A new article reviews the many types of safety systems that can be found on all sorts of higher end vehicles. However, some wonder about the efficacy of such technologies when their high price point discourages all but the wealthiest of consumers from purchasing the vehicles equipped with the systems.
For instance, one can buy a Lexus that includes a radar and high definition cameras that may be used to help a driver identify upcoming obstacles. The system can then react before the driver does by pressing the brakes or making the steering more responsive. But this system comes with a price: $6,500, and the vehicle itself will run a consumer about $70,000.
The Chairman of the National Transportation Safety Board worries that safety technologies will become the purview of our nation’s richest citizens, a concern somewhat refuted by a Toyota representative who says that the development process is a costly proposition. Over time, he says the technology will become cheaper.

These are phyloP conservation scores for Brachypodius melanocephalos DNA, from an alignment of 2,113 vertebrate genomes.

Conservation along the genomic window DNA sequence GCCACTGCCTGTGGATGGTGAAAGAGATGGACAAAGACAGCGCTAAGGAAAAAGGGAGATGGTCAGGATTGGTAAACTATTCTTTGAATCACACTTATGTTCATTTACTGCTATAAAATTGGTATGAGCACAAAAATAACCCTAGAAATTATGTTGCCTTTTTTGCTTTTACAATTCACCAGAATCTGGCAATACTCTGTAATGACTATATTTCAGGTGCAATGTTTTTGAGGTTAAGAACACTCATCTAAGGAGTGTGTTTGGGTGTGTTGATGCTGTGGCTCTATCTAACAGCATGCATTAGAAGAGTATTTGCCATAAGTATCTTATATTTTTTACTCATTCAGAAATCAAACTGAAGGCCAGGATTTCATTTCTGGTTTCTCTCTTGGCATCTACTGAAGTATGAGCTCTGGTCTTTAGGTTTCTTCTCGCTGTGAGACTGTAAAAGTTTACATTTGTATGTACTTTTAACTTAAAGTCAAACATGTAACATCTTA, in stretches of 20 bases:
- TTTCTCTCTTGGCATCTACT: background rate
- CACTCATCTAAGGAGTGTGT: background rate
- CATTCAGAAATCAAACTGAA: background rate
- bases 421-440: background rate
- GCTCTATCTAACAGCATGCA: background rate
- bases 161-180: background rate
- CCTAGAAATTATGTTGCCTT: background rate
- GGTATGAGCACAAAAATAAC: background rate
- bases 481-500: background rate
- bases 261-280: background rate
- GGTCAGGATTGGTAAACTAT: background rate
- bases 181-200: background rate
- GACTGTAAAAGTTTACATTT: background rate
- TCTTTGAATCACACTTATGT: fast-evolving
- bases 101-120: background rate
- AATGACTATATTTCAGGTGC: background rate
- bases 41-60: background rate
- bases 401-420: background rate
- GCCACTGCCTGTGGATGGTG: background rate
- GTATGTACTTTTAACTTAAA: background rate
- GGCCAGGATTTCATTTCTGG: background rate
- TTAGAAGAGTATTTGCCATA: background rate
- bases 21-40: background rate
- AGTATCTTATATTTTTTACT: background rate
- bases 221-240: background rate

The National Highway Traffic Safety Administration is currently looking into a rule that would require crash avoidance technology on all new vehicles, but the Administrator of the agency says they need to study the data to determine how valuable such systems truly are. Until that time, one can expect things like the Lexus system, Honda’s Lane Watch technology, and GM’s centers airbags to only be found on higher end vehicles.